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Beluga whales safely land in Iceland

Beluga whales safely land in Iceland

Cargolux delivers Little Grey and Little White safely to Iceland on their way to the...
Canada outlaws holding whales and dolphins in captivity

Canada outlaws holding whales and dolphins in captivity

It’s official!  Canada’s “Free Willy” bill S-203 has been passed into law, making it illegal...
Momma whales, Monica, and mountains, oh my!

Momma whales, Monica, and mountains, oh my!

As the coordinator of WDC’s At the Helm of Conservation programs, I’m proud to say...
No fin whales will be killed in Iceland this summer

No fin whales will be killed in Iceland this summer

According to an announcement by the company behind Iceland’s fin whaling, Hvalur hf, no endangered...

Plans for new plastic 'eating' ship are revealed

Design plans for a new eco-yacht that collects plastic from the ocean and recycles it into fuel have been unveiled in Southampton.

The £40million ‘Ocean Saviour’ has been specially designed to scoop up five tonnes of plastic pollution each day, which is then recycled into fuel that will power the vessel itself.

The ‘Ocean Saviour’ has been described as the a ‘combine harvester of the sea’ because it will use two 230ft booms on either side of the ship to gather up the plastic, funnel it in to the vessel via a conveyor belt where it is then chopped and processed through onboard machinery to break it down.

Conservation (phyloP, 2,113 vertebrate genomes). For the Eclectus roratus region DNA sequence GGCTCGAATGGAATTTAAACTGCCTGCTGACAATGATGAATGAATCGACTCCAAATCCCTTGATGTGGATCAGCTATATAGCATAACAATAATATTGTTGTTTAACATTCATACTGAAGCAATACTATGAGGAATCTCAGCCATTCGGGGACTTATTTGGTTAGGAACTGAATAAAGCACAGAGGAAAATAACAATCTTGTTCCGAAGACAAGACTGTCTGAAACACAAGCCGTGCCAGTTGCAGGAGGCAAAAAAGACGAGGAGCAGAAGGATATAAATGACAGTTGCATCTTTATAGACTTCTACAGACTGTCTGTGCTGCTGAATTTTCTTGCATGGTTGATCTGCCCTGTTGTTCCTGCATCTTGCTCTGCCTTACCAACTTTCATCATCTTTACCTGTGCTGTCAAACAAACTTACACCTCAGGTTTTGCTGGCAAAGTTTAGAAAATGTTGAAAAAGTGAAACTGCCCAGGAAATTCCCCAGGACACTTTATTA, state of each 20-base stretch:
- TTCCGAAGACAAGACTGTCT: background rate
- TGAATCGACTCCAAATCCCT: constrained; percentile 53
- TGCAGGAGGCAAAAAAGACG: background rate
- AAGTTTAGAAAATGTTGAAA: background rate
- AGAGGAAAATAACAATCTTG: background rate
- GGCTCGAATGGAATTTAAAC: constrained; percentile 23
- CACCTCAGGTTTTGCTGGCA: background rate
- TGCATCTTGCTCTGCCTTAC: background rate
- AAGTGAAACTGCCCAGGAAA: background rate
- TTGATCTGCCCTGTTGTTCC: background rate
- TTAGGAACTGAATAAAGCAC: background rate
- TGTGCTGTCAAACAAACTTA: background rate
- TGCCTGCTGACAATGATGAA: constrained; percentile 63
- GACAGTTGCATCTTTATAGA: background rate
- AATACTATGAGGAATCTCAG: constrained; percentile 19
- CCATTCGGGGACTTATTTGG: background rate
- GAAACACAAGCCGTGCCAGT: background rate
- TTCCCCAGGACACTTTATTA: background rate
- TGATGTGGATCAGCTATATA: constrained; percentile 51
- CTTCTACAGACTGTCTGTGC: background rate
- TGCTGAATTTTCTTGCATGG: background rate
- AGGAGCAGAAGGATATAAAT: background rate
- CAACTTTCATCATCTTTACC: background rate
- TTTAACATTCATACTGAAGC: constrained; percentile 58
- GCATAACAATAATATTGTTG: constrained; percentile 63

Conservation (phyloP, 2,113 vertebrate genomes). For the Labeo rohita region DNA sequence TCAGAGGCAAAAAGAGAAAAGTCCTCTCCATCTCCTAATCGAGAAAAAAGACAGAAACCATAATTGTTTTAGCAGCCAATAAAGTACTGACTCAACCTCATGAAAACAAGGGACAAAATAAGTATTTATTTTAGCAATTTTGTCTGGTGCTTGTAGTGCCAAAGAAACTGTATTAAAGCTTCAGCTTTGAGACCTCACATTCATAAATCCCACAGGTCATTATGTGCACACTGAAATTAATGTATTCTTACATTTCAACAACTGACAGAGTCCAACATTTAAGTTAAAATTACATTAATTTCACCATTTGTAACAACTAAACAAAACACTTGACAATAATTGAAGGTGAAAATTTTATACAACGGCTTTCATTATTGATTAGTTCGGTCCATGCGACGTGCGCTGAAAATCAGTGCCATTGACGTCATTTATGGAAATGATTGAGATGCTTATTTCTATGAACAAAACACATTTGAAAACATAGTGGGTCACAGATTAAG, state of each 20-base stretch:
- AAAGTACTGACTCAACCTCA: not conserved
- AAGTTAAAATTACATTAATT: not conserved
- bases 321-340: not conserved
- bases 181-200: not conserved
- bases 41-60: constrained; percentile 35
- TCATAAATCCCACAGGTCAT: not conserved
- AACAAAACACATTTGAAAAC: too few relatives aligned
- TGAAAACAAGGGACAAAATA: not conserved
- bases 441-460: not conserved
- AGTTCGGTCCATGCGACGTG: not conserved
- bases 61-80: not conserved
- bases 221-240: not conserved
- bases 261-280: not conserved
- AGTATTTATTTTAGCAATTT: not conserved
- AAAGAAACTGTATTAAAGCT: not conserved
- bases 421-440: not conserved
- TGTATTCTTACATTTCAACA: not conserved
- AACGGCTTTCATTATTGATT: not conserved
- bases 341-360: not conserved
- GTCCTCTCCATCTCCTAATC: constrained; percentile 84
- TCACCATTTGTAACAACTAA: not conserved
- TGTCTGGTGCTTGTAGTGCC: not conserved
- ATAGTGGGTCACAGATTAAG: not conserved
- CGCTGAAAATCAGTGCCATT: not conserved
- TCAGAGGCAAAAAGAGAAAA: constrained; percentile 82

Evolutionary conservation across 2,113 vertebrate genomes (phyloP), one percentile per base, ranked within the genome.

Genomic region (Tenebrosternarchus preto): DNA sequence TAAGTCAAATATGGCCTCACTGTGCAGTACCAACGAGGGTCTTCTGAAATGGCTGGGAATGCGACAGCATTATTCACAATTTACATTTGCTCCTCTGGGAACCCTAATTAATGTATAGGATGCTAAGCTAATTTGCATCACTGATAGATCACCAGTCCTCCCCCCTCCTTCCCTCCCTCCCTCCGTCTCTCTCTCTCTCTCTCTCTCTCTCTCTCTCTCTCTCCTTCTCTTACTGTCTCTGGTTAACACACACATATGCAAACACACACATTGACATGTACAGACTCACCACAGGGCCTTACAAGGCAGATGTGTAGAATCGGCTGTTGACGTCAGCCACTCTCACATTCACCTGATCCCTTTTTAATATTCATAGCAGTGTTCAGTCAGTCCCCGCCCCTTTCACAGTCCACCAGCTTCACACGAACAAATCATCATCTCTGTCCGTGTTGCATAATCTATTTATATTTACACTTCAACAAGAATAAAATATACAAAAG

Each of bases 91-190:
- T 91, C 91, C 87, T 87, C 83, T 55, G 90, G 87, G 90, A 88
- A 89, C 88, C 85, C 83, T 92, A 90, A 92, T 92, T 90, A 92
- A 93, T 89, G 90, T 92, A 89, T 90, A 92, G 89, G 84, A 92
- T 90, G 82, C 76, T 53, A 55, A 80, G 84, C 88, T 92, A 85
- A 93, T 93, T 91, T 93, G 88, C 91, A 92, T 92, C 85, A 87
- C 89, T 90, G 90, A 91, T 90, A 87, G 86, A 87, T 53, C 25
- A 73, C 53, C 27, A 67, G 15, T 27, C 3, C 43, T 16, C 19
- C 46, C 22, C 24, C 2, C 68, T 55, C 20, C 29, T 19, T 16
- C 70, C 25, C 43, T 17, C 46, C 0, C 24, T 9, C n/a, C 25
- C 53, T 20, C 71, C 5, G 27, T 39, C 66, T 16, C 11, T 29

The finely-chopped plastic will then be used to fuel the vessel, meaning it can power itself for months on end and carry on collecting plastic.

Plastic pollution is a growing threat to whales and dolphins as well as seabirds and other marine creatures. Fifty-six percent of all whale and dolphin species, from small fish-eating dolphins to the largest filter feeding whales, have been recorded eating marine plastics they’ve mistaken for food.

For more information on the plastics issue, its effect of whales and dolphins, and how you can help, go to WDC’s #NotWhaleFood site and join the battle against plastic pollution.